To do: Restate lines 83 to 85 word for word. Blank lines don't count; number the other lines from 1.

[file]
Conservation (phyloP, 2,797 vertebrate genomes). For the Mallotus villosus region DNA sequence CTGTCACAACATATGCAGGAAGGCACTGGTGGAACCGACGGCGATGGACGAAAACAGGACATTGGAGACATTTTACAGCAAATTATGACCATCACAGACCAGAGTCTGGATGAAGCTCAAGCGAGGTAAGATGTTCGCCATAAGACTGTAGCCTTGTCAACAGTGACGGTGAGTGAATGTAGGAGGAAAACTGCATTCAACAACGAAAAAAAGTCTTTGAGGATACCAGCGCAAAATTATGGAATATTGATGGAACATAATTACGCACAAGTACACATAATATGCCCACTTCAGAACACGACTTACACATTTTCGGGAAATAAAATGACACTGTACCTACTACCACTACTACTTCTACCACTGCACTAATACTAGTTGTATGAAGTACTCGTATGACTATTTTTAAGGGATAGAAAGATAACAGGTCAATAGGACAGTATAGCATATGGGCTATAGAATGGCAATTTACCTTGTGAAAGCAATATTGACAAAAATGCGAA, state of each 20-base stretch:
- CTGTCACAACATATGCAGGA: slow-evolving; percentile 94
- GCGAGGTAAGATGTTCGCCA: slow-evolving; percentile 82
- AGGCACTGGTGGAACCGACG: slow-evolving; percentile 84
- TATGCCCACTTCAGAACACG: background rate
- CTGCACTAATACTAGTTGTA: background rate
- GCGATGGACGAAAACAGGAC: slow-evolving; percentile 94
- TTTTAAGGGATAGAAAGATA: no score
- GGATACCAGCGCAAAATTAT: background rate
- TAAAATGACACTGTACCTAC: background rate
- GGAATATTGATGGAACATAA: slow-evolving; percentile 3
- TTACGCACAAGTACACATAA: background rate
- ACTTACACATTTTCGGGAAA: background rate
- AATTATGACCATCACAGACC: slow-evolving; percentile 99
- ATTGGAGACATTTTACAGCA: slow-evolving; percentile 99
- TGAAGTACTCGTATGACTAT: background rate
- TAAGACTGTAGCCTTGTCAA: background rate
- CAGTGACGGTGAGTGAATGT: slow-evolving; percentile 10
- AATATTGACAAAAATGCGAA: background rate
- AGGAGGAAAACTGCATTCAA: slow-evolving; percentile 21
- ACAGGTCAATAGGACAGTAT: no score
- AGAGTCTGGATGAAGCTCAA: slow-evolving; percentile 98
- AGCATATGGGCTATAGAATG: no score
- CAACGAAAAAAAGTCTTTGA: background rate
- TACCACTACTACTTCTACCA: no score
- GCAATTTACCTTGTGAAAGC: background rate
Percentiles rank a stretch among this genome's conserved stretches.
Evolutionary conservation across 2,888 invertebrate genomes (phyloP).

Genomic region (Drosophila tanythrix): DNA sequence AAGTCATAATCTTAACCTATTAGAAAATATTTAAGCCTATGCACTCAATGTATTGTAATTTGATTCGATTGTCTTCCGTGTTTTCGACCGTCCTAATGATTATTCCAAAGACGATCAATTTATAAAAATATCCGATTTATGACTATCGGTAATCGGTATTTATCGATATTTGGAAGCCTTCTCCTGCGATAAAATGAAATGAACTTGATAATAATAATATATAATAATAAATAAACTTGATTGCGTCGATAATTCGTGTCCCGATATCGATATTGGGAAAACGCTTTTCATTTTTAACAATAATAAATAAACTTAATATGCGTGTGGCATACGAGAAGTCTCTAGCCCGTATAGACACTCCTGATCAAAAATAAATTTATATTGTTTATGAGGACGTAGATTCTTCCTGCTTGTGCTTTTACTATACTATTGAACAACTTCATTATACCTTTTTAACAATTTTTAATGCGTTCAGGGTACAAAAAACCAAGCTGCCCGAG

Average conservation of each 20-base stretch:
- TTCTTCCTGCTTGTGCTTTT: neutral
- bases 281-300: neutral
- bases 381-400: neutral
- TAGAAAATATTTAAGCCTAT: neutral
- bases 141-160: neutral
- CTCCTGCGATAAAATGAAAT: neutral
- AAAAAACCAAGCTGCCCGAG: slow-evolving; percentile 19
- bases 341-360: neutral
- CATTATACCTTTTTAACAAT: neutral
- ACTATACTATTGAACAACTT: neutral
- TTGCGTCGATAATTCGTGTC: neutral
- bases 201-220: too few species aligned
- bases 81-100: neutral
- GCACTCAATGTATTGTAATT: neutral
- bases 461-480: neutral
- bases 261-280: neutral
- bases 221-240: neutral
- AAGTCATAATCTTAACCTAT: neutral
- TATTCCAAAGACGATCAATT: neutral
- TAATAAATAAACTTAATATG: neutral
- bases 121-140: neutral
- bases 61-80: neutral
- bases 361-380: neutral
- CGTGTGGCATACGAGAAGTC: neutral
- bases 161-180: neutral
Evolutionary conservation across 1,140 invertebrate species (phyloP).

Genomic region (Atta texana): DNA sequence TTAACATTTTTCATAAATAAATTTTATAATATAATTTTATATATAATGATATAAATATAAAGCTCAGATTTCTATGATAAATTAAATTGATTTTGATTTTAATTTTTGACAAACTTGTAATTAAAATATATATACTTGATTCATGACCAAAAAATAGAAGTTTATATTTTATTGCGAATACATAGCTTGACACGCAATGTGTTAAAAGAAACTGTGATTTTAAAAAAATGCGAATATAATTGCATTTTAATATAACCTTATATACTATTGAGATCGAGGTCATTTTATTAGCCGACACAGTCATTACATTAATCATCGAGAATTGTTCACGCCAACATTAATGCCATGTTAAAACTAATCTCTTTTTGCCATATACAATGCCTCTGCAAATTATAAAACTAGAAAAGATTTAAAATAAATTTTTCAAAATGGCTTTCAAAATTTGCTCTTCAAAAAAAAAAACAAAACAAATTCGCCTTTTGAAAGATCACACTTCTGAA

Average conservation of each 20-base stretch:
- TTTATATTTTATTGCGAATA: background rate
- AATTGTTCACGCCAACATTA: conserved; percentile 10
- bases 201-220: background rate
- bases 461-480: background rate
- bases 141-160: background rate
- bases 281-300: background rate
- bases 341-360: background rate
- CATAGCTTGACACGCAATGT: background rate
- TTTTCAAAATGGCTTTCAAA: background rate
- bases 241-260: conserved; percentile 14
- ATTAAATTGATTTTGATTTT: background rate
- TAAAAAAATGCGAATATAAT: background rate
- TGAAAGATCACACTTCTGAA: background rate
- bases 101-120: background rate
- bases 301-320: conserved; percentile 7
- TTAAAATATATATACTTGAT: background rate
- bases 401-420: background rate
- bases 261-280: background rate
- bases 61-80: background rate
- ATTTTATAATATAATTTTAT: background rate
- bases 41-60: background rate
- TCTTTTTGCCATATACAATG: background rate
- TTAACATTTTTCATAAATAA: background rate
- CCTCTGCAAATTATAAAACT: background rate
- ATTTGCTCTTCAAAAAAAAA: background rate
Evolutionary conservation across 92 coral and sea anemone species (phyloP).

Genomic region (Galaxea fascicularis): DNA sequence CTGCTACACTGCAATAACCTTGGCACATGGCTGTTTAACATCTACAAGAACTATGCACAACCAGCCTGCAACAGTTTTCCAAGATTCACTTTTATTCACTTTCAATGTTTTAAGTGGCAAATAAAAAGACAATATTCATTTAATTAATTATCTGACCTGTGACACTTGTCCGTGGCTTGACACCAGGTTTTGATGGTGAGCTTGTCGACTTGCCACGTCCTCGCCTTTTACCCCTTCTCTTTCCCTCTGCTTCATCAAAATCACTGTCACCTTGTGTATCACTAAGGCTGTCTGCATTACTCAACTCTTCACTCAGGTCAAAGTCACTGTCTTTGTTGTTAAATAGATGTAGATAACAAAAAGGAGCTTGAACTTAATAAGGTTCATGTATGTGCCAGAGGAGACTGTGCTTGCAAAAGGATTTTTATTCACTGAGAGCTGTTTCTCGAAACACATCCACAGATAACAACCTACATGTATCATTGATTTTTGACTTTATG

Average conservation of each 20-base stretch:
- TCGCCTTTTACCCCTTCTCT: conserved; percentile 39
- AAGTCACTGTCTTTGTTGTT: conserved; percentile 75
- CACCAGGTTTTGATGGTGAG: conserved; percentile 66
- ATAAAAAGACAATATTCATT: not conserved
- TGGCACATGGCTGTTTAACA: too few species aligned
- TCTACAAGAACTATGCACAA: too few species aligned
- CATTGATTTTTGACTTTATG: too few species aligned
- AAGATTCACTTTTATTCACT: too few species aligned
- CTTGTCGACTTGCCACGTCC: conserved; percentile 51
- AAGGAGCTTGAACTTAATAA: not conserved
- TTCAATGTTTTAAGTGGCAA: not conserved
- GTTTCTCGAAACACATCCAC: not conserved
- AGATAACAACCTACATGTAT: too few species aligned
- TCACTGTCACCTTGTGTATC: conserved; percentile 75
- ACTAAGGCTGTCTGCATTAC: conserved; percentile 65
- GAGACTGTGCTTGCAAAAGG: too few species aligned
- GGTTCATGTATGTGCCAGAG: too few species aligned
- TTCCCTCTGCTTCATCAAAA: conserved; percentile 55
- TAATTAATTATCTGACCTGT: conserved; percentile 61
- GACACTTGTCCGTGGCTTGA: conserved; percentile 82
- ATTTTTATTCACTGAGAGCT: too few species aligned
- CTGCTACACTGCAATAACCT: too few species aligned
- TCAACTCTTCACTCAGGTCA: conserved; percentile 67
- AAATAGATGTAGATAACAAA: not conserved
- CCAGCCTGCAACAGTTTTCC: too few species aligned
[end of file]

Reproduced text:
- ATTTGCTCTTCAAAAAAAAA: background rate
Evolutionary conservation across 92 coral and sea anemone species (phyloP).

Genomic region (Galaxea fascicularis): DNA sequence CTGCTACACTGCAATAACCTTGGCACATGGCTGTTTAACATCTACAAGAACTATGCACAACCAGCCTGCAACAGTTTTCCAAGATTCACTTTTATTCACTTTCAATGTTTTAAGTGGCAAATAAAAAGACAATATTCATTTAATTAATTATCTGACCTGTGACACTTGTCCGTGGCTTGACACCAGGTTTTGATGGTGAGCTTGTCGACTTGCCACGTCCTCGCCTTTTACCCCTTCTCTTTCCCTCTGCTTCATCAAAATCACTGTCACCTTGTGTATCACTAAGGCTGTCTGCATTACTCAACTCTTCACTCAGGTCAAAGTCACTGTCTTTGTTGTTAAATAGATGTAGATAACAAAAAGGAGCTTGAACTTAATAAGGTTCATGTATGTGCCAGAGGAGACTGTGCTTGCAAAAGGATTTTTATTCACTGAGAGCTGTTTCTCGAAACACATCCACAGATAACAACCTACATGTATCATTGATTTTTGACTTTATG